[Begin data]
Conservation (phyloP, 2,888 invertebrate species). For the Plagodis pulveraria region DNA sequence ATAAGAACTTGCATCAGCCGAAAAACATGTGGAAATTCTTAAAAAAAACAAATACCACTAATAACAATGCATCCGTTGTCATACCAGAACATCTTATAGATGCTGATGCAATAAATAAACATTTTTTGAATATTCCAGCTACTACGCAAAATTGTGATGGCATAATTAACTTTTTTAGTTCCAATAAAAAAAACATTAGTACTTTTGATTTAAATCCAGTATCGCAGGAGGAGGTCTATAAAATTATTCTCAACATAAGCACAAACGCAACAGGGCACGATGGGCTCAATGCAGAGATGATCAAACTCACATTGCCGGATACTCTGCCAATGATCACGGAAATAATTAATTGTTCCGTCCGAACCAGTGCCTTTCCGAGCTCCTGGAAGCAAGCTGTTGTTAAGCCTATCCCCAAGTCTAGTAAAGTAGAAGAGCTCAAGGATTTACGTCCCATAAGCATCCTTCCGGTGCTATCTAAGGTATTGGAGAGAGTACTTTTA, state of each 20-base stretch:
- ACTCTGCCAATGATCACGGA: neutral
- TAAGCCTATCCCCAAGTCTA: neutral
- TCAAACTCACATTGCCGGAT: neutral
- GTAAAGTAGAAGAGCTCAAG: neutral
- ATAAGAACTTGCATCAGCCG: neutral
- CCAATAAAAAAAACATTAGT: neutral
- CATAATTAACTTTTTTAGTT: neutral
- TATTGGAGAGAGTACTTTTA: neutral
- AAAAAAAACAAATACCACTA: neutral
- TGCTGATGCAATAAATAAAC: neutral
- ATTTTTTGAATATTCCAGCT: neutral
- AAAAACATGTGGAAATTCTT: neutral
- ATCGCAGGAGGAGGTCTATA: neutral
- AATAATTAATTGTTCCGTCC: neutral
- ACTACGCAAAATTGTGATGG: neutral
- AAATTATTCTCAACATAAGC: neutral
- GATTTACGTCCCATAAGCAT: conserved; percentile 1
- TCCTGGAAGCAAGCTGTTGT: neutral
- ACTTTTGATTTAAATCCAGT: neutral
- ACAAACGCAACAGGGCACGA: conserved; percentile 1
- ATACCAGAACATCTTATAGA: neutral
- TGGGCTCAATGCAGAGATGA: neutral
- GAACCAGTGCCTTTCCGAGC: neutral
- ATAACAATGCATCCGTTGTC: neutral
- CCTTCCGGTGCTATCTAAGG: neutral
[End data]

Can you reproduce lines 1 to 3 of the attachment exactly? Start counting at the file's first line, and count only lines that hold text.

Conservation (phyloP, 2,888 invertebrate species). For the Plagodis pulveraria region DNA sequence ATAAGAACTTGCATCAGCCGAAAAACATGTGGAAATTCTTAAAAAAAACAAATACCACTAATAACAATGCATCCGTTGTCATACCAGAACATCTTATAGATGCTGATGCAATAAATAAACATTTTTTGAATATTCCAGCTACTACGCAAAATTGTGATGGCATAATTAACTTTTTTAGTTCCAATAAAAAAAACATTAGTACTTTTGATTTAAATCCAGTATCGCAGGAGGAGGTCTATAAAATTATTCTCAACATAAGCACAAACGCAACAGGGCACGATGGGCTCAATGCAGAGATGATCAAACTCACATTGCCGGATACTCTGCCAATGATCACGGAAATAATTAATTGTTCCGTCCGAACCAGTGCCTTTCCGAGCTCCTGGAAGCAAGCTGTTGTTAAGCCTATCCCCAAGTCTAGTAAAGTAGAAGAGCTCAAGGATTTACGTCCCATAAGCATCCTTCCGGTGCTATCTAAGGTATTGGAGAGAGTACTTTTA, state of each 20-base stretch:
- ACTCTGCCAATGATCACGGA: neutral
- TAAGCCTATCCCCAAGTCTA: neutral